He said the Sam Mitr faction is a factor in the PPRP’s election prospects and the group has so far kept everyone guessing about its political future. But he is certain the group will choose the party with a strong possibility of being part of the government.
With its support base overlapping with UTN, PPRP is predicted to capture 30 House seats at most and the party is expected to use Gen Prawit’s ties with the senate to make a deal with other parties.
However, although Gen Prayut is out of the picture, the prospect of Pheu Thai forming a coalition government with PPRP with Gen Prawit as prime minister is unthinkable, he said. Pheu Thai will sustain massive political damage if it pairs up with the PPRP which was Gen Prayut’s political vehicle, he said.
Mr Korkaew is sceptical that the welfare card scheme will lure voters as he believes the PPRP’s rivals will also be rolling out populist schemes of their own to appeal to voters.
“Will people still buy this policy? Business leaders are searching for a party with a policy to address the country’s economic challenges. People like populist schemes but they also look at a big picture,” he said.
Not everyone supports populist policy which can threaten the country’s fiscal stability especially if the government is forced to borrow to fund the scheme, he said.
Korkaew: Support for PPRP will dwindle
Keeping the door open
Jatuporn Prompan, co-leader of the so-called Kana Lomruam Prachachon (Melting Pot Group), said Gen Prayut’s shift to UTN has put Gen Prawit in the driver’s seat at the ruling party.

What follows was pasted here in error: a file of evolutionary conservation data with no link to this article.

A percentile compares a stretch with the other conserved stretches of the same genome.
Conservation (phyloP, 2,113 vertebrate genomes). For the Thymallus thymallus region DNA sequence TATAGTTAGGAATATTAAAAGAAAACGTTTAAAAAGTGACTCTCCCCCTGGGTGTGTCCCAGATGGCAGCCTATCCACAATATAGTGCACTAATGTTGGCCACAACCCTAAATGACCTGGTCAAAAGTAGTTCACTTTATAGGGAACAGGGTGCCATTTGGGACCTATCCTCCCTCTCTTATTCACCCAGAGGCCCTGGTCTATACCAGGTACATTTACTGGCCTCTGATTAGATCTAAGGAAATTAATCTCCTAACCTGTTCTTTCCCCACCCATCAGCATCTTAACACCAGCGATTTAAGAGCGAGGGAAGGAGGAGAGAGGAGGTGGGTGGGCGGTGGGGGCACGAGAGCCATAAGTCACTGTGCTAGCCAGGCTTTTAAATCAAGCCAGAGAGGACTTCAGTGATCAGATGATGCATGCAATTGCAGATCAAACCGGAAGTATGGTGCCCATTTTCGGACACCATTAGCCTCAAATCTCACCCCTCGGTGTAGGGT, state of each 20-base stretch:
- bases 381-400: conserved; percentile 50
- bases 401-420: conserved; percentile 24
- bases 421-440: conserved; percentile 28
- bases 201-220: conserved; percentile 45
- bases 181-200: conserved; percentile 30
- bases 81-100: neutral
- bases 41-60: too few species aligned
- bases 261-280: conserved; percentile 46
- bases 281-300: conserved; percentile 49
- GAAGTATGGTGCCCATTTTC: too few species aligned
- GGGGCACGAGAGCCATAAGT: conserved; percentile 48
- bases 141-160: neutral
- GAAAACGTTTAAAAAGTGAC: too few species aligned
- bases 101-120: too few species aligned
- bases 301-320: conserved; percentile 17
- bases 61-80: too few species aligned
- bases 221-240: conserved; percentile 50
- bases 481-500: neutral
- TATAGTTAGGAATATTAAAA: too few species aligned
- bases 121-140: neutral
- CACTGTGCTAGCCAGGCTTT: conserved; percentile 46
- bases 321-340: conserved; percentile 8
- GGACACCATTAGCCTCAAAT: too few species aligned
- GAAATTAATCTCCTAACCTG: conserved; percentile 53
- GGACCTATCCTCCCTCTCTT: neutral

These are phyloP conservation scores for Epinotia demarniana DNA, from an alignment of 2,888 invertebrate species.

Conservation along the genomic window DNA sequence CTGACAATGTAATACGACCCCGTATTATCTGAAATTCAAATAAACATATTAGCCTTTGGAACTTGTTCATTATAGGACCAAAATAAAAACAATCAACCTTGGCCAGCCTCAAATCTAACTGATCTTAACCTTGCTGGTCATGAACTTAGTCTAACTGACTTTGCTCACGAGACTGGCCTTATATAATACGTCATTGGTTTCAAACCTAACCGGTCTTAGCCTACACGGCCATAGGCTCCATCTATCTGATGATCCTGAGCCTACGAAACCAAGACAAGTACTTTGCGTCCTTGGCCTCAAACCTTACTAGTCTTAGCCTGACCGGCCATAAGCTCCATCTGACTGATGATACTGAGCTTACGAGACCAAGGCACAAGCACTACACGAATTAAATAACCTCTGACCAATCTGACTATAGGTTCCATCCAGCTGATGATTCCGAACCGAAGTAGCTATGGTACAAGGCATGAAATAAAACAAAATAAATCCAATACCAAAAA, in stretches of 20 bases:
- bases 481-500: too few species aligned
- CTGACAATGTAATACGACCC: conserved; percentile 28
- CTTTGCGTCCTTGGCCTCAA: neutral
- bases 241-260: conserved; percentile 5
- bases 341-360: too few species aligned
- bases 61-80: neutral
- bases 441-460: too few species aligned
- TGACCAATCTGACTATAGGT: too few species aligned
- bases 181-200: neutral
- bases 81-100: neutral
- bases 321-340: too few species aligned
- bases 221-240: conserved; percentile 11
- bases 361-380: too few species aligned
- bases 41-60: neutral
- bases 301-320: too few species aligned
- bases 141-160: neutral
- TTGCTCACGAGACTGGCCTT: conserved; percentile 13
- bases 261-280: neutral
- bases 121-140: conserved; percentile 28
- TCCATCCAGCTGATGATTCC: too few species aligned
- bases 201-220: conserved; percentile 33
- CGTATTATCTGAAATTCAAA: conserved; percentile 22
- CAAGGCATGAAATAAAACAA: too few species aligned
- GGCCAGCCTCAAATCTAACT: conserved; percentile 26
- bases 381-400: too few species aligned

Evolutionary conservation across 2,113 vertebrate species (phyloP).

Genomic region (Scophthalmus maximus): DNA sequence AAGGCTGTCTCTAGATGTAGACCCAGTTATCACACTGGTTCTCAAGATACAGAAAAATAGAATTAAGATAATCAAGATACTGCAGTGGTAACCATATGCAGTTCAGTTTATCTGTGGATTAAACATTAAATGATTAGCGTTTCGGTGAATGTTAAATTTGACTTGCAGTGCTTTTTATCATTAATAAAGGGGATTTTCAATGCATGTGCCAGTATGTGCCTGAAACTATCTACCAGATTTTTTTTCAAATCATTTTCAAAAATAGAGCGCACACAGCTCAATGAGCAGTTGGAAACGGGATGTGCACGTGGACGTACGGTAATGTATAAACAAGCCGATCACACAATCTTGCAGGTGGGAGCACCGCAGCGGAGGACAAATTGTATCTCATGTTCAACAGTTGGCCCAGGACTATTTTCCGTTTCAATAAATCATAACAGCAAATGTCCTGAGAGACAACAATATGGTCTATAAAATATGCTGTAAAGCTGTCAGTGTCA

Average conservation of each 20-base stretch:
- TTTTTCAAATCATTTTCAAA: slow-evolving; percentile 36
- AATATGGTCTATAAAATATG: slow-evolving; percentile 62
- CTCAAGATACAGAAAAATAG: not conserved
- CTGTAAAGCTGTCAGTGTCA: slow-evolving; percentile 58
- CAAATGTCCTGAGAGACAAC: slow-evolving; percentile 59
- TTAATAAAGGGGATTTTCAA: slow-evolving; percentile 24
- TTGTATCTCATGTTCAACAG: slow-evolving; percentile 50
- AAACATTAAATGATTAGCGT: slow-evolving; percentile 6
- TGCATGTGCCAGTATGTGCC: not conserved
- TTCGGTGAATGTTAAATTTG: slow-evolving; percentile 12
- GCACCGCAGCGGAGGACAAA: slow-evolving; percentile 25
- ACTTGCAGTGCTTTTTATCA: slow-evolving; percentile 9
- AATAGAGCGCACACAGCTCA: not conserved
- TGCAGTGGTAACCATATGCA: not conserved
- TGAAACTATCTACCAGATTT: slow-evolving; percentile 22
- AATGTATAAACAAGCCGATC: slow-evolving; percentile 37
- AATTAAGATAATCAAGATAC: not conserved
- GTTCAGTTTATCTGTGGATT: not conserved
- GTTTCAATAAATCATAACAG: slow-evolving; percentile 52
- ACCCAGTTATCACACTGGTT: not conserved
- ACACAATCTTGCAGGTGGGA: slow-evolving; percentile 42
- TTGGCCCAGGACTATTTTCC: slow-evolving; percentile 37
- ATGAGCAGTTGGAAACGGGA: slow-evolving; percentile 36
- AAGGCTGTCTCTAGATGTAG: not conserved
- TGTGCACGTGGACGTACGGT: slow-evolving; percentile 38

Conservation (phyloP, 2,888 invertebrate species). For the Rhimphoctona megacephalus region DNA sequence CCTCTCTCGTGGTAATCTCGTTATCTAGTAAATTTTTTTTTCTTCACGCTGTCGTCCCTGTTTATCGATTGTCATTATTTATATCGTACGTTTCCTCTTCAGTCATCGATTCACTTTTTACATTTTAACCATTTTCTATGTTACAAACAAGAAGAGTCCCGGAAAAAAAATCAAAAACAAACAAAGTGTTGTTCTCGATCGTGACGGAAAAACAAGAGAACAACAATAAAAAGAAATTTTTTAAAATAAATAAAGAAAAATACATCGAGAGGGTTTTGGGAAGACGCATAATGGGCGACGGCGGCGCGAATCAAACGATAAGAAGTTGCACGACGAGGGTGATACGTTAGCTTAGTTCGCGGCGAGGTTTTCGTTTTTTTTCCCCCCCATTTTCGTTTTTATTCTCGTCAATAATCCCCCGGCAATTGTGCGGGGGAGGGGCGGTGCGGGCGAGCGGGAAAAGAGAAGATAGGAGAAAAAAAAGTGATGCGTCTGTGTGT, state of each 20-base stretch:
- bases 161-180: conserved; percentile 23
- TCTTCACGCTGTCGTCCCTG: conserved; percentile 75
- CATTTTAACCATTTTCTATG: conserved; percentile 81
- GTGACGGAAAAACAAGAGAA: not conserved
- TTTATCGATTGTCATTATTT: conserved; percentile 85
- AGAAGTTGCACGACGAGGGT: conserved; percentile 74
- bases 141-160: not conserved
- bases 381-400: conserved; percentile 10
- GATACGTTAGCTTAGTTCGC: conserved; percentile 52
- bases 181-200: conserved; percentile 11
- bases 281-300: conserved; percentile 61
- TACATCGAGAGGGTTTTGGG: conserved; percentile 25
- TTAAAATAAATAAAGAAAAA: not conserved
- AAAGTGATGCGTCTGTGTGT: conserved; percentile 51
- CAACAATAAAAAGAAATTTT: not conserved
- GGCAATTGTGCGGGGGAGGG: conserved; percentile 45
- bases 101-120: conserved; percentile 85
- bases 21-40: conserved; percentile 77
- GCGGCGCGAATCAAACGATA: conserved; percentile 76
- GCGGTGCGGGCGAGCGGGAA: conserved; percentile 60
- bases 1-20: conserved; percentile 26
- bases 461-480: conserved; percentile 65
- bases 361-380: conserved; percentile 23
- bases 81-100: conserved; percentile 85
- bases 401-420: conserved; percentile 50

Describing Gen Prawit as the most experienced among the three generals, he said Gen Prawit’s letter, published online last week, in which he distanced himself from the 2014 military putsch, indicates the PPRP leader does not want the past to get in the way of the campaign.
Capt Thamanat’s return to PPRP is a win-win for the Phayao politician and the ruling party in campaign management, Mr Jatuporn said, adding PPRP can also use Capt Thamanat to counter a claim that it and UTN are political allies.
However, the former red-shirt leader is convinced Gen Prawit and Gen Prayut will reunite after the election and their separation is a strategy that will work to their interest under the current political situation.
“Gen Prayut’s departure has taken some pressure off the ruling party. Gen Prawit is also keeping every door open while Pheu Thai dares not say it won’t join hands with the PPRP and Gen Prawit who is believed to have influence over some public agencies,” he said.
Jatuporn: Lauds Capt Thamanat’s return
Stithorn Thananithichote, a political researcher at King Prajadhipok’s Institute, said Capt Thamanat’s return will help the ruling PPRP and can draw votes for the party in both the constituency and party list systems.
He said there must be a reason why the PPRP sets a target of winning 40–50 seats despite Gen Prawit’s political adeptness.
“Gen Prawit is a man of resources. Why does he aim at 40–50 seats when he can set a higher target? I think he’s making some room for Gen Prayut,” he said.
He said Gen Prawit has made a smart move with its pledge to increase welfare card benefits to 700 baht, adding the scheme was the PPRP’s flagship campaign pledge in the 2019 polls.
“And it is financially viable. It is not a pipe dream. It’s unlike the Pheu Thai’s minimum wage hike policy which was greeted with criticism and questions right away,” he said.
Earlier, Pheu Thai made a pre-election pledge to raise the daily wage to 600 baht which sparked an outcry, especially from businesses which feared it would trigger a surge in inflation.
Pheu Thai later clarified that the wage hike would not be implemented immediately and the party would first work to strengthen businesses so they can afford to adopt the policy.
Mr Stithorn also said defections will continue and people can expect Gen Prayut to visit the provinces where MPs are undecided.
Stithorn: Defections will continue